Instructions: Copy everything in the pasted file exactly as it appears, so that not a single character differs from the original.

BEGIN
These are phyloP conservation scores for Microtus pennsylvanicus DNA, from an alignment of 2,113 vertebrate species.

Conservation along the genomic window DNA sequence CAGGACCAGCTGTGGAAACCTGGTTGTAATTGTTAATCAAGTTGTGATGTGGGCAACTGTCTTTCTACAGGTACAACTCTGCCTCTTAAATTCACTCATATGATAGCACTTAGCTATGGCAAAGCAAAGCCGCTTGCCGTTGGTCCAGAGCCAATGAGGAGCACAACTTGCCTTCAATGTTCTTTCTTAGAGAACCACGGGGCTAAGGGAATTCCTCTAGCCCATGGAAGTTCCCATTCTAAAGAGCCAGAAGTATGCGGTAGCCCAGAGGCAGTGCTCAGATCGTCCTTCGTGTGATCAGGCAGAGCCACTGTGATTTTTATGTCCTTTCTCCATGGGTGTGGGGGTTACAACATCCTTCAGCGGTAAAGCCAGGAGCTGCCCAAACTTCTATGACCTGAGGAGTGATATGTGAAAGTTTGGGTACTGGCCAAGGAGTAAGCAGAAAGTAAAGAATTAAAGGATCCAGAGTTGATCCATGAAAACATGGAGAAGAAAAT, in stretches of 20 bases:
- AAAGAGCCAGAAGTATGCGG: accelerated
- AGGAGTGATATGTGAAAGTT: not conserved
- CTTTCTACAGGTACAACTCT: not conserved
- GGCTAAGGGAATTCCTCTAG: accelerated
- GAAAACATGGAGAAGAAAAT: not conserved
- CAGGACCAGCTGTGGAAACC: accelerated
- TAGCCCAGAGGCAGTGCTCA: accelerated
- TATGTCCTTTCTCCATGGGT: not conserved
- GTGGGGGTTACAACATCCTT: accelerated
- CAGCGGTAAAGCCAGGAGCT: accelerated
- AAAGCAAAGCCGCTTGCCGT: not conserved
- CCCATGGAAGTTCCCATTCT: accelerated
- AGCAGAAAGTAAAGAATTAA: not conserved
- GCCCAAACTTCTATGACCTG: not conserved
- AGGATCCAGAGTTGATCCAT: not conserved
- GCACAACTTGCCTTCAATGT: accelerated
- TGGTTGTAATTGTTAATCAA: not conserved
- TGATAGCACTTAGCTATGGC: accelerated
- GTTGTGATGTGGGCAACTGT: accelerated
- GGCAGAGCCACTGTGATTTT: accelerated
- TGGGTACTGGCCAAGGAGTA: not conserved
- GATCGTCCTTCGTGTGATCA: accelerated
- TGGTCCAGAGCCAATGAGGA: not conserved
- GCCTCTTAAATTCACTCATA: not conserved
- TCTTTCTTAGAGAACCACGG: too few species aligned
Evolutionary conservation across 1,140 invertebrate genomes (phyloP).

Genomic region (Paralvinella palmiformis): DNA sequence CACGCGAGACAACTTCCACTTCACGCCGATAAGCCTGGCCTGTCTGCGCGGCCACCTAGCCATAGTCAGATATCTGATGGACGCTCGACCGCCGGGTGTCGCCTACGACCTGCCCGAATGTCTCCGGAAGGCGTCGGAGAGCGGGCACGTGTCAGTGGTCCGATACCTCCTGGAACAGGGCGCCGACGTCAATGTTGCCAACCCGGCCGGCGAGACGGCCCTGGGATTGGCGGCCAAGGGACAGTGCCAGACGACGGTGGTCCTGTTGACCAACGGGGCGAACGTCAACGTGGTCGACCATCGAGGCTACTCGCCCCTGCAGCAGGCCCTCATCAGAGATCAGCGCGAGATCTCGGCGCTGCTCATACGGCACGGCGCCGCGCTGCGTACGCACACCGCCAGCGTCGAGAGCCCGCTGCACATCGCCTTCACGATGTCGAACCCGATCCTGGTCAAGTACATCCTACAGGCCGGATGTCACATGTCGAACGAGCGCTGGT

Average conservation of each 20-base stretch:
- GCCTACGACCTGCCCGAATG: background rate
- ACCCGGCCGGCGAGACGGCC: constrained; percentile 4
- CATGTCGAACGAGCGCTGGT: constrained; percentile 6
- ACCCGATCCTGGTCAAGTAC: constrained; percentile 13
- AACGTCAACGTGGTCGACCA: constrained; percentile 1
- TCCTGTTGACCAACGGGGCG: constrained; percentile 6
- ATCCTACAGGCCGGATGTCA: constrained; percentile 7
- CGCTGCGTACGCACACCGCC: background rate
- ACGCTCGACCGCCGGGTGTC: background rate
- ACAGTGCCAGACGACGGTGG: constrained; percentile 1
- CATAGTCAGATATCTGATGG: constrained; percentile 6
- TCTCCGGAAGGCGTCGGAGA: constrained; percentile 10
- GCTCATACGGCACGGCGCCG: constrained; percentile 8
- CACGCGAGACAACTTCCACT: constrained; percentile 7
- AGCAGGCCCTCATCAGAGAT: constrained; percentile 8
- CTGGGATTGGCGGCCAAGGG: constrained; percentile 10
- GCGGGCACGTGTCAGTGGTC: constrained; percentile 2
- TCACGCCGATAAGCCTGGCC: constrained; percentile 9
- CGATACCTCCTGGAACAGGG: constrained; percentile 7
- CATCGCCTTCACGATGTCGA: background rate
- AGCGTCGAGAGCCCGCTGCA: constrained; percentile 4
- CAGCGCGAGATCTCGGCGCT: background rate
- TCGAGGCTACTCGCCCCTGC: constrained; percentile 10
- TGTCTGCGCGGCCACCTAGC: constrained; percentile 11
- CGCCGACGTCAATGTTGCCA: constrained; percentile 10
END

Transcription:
These are phyloP conservation scores for Microtus pennsylvanicus DNA, from an alignment of 2,113 vertebrate species.

Conservation along the genomic window DNA sequence CAGGACCAGCTGTGGAAACCTGGTTGTAATTGTTAATCAAGTTGTGATGTGGGCAACTGTCTTTCTACAGGTACAACTCTGCCTCTTAAATTCACTCATATGATAGCACTTAGCTATGGCAAAGCAAAGCCGCTTGCCGTTGGTCCAGAGCCAATGAGGAGCACAACTTGCCTTCAATGTTCTTTCTTAGAGAACCACGGGGCTAAGGGAATTCCTCTAGCCCATGGAAGTTCCCATTCTAAAGAGCCAGAAGTATGCGGTAGCCCAGAGGCAGTGCTCAGATCGTCCTTCGTGTGATCAGGCAGAGCCACTGTGATTTTTATGTCCTTTCTCCATGGGTGTGGGGGTTACAACATCCTTCAGCGGTAAAGCCAGGAGCTGCCCAAACTTCTATGACCTGAGGAGTGATATGTGAAAGTTTGGGTACTGGCCAAGGAGTAAGCAGAAAGTAAAGAATTAAAGGATCCAGAGTTGATCCATGAAAACATGGAGAAGAAAAT, in stretches of 20 bases:
- AAAGAGCCAGAAGTATGCGG: accelerated
- AGGAGTGATATGTGAAAGTT: not conserved
- CTTTCTACAGGTACAACTCT: not conserved
- GGCTAAGGGAATTCCTCTAG: accelerated
- GAAAACATGGAGAAGAAAAT: not conserved
- CAGGACCAGCTGTGGAAACC: accelerated
- TAGCCCAGAGGCAGTGCTCA: accelerated
- TATGTCCTTTCTCCATGGGT: not conserved
- GTGGGGGTTACAACATCCTT: accelerated
- CAGCGGTAAAGCCAGGAGCT: accelerated
- AAAGCAAAGCCGCTTGCCGT: not conserved
- CCCATGGAAGTTCCCATTCT: accelerated
- AGCAGAAAGTAAAGAATTAA: not conserved
- GCCCAAACTTCTATGACCTG: not conserved
- AGGATCCAGAGTTGATCCAT: not conserved
- GCACAACTTGCCTTCAATGT: accelerated
- TGGTTGTAATTGTTAATCAA: not conserved
- TGATAGCACTTAGCTATGGC: accelerated
- GTTGTGATGTGGGCAACTGT: accelerated
- GGCAGAGCCACTGTGATTTT: accelerated
- TGGGTACTGGCCAAGGAGTA: not conserved
- GATCGTCCTTCGTGTGATCA: accelerated
- TGGTCCAGAGCCAATGAGGA: not conserved
- GCCTCTTAAATTCACTCATA: not conserved
- TCTTTCTTAGAGAACCACGG: too few species aligned
Evolutionary conservation across 1,140 invertebrate genomes (phyloP).

Genomic region (Paralvinella palmiformis): DNA sequence CACGCGAGACAACTTCCACTTCACGCCGATAAGCCTGGCCTGTCTGCGCGGCCACCTAGCCATAGTCAGATATCTGATGGACGCTCGACCGCCGGGTGTCGCCTACGACCTGCCCGAATGTCTCCGGAAGGCGTCGGAGAGCGGGCACGTGTCAGTGGTCCGATACCTCCTGGAACAGGGCGCCGACGTCAATGTTGCCAACCCGGCCGGCGAGACGGCCCTGGGATTGGCGGCCAAGGGACAGTGCCAGACGACGGTGGTCCTGTTGACCAACGGGGCGAACGTCAACGTGGTCGACCATCGAGGCTACTCGCCCCTGCAGCAGGCCCTCATCAGAGATCAGCGCGAGATCTCGGCGCTGCTCATACGGCACGGCGCCGCGCTGCGTACGCACACCGCCAGCGTCGAGAGCCCGCTGCACATCGCCTTCACGATGTCGAACCCGATCCTGGTCAAGTACATCCTACAGGCCGGATGTCACATGTCGAACGAGCGCTGGT

Average conservation of each 20-base stretch:
- GCCTACGACCTGCCCGAATG: background rate
- ACCCGGCCGGCGAGACGGCC: constrained; percentile 4
- CATGTCGAACGAGCGCTGGT: constrained; percentile 6
- ACCCGATCCTGGTCAAGTAC: constrained; percentile 13
- AACGTCAACGTGGTCGACCA: constrained; percentile 1
- TCCTGTTGACCAACGGGGCG: constrained; percentile 6
- ATCCTACAGGCCGGATGTCA: constrained; percentile 7
- CGCTGCGTACGCACACCGCC: background rate
- ACGCTCGACCGCCGGGTGTC: background rate
- ACAGTGCCAGACGACGGTGG: constrained; percentile 1
- CATAGTCAGATATCTGATGG: constrained; percentile 6
- TCTCCGGAAGGCGTCGGAGA: constrained; percentile 10
- GCTCATACGGCACGGCGCCG: constrained; percentile 8
- CACGCGAGACAACTTCCACT: constrained; percentile 7
- AGCAGGCCCTCATCAGAGAT: constrained; percentile 8
- CTGGGATTGGCGGCCAAGGG: constrained; percentile 10
- GCGGGCACGTGTCAGTGGTC: constrained; percentile 2
- TCACGCCGATAAGCCTGGCC: constrained; percentile 9
- CGATACCTCCTGGAACAGGG: constrained; percentile 7
- CATCGCCTTCACGATGTCGA: background rate
- AGCGTCGAGAGCCCGCTGCA: constrained; percentile 4
- CAGCGCGAGATCTCGGCGCT: background rate
- TCGAGGCTACTCGCCCCTGC: constrained; percentile 10
- TGTCTGCGCGGCCACCTAGC: constrained; percentile 11
- CGCCGACGTCAATGTTGCCA: constrained; percentile 10